A recently completed study estimates the economic impact of the 2016 Oregon Brewers Festival (OBF) at $29.3 million.
Jeff Dense, Professor of Political Science and Craft Beer Studies at Eastern Oregon University, and a team of students administered 901 on-site interviews between July 27 and July 30, 2016.
The study utilized IMPLAN (IMpact Analysis for PLANning) data and software package to estimate the economic impact of the Oregon Brewers Festival on Multnomah County. The 2016 OBF generated an estimated $18.9 million in direct, $5.5 million in indirect (additional input purchases made by local businesses) and $4.9 million in induced (expenditures by employees from wages paid by companies in direct contact with tourists) economic impact. The $29.3 million economic impact for the 2016 Oregon Brewers Festival constituted a 3% decrease from the 2015 edition of the event.
Respondents were queried on a range of demographic factors, along with estimates of expenditures in tourism-related categories, including transportation, lodging, meals, gasoline purchases, non-beer related recreation, beer purchased to take home, expenditures at the festival grounds and retail purchases.
Two of the most significant findings unearthed by the study are the number of women (44.2%) attending the 2016 Oregon Brewers Festival, along with a significant increase in the percentage of out-of-town visitors obtaining vacation rental lodging while attending OBF (20.2%, an 84% increase from 2015).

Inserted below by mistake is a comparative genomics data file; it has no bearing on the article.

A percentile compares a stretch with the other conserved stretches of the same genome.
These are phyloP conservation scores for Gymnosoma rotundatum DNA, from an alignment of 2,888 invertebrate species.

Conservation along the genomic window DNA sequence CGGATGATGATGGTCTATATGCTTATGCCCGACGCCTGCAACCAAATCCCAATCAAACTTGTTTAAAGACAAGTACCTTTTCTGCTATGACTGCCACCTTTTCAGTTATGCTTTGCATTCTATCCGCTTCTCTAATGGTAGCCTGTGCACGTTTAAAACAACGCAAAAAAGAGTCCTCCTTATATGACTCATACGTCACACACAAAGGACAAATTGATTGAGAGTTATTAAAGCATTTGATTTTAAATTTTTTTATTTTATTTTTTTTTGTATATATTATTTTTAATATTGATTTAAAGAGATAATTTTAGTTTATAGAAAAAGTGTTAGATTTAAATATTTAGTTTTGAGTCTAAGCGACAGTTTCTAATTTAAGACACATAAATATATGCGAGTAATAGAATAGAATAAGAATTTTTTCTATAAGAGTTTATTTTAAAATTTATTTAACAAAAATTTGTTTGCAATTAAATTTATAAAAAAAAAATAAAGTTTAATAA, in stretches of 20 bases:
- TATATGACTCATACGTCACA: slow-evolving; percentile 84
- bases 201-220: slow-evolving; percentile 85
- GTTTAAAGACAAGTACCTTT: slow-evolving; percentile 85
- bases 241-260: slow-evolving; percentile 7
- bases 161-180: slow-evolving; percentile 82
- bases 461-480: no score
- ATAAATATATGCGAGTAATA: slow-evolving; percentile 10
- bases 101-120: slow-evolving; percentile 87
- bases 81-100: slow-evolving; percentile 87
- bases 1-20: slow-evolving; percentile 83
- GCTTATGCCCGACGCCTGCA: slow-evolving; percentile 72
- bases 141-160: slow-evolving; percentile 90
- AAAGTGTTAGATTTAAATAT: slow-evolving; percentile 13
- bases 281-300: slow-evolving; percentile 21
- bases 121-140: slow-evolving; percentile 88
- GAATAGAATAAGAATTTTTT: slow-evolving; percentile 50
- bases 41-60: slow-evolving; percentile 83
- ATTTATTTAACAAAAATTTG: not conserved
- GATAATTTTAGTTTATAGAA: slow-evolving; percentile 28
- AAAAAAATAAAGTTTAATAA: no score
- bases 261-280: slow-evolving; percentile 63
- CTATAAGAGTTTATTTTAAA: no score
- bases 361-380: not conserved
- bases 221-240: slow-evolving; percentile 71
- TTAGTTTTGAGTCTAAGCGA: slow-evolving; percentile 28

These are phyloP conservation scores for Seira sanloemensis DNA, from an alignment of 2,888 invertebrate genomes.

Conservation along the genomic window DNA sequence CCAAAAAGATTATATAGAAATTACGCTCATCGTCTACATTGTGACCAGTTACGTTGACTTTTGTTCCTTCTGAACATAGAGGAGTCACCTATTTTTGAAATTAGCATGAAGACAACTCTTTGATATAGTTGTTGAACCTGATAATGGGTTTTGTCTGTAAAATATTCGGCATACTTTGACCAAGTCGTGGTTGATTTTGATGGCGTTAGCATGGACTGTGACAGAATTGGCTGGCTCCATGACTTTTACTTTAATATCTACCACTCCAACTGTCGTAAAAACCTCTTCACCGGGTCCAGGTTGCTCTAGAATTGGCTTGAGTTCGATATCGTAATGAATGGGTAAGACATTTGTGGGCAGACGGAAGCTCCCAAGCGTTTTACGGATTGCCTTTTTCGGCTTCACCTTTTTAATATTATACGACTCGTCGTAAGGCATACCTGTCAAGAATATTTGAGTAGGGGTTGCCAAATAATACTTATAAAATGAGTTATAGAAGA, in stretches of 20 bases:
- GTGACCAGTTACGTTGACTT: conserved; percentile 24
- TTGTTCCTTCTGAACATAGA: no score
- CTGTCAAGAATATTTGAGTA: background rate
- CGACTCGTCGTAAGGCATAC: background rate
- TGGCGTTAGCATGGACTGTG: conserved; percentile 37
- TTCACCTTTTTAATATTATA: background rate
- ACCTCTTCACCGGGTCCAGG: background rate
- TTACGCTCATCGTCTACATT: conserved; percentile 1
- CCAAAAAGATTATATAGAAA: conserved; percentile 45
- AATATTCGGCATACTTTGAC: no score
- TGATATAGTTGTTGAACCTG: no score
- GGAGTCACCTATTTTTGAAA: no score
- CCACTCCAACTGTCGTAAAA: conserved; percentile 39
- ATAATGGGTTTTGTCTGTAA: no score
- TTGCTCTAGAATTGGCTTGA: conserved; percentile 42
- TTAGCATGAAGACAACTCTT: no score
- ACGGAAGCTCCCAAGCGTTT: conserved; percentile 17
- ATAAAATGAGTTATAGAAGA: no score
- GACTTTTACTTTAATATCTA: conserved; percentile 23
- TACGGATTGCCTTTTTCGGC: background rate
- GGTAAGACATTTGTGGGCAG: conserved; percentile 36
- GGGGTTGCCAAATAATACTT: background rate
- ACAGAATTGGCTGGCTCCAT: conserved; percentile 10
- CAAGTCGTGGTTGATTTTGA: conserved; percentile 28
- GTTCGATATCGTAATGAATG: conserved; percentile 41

Women are the key to the future of the craft beer industry, Dense said, adding, The lodging industry should take heed to the increasing number of cost conscious visitors who are availing themselves of the vacation rental lodging market while attending craft beer festivals.
Other findings of the study include:
Visiting OBF patrons spent an average of $561.
Nearly half (44.5%) of attendees were out-of-town visitors.
Visitors from Washington (12.1%) and California (11.2) were highly prevalent at OBF.
Accommodations ($9.5 million) accounted for the largest share of OBF patron expenditures, followed by the food and drink industry ($7.6 million).
Half (49.6%) of patrons were attending OBF for either the first or second time.
OBF generated $1.7 million in indirect business taxes for state and local government.
The Portland City Council passed a total smoking ban in city parks in 2015, so smoking is NOT allowed at the Oregon Brewers Festival. This includes both tobacco and marijuana. If you need help with quitting, please visit QuitDay.org which works to reduce the number of people who smoke when they drink; the Quit Smoking Community; and the American Cancer Society, which supports a tobacco-free lifestyle.
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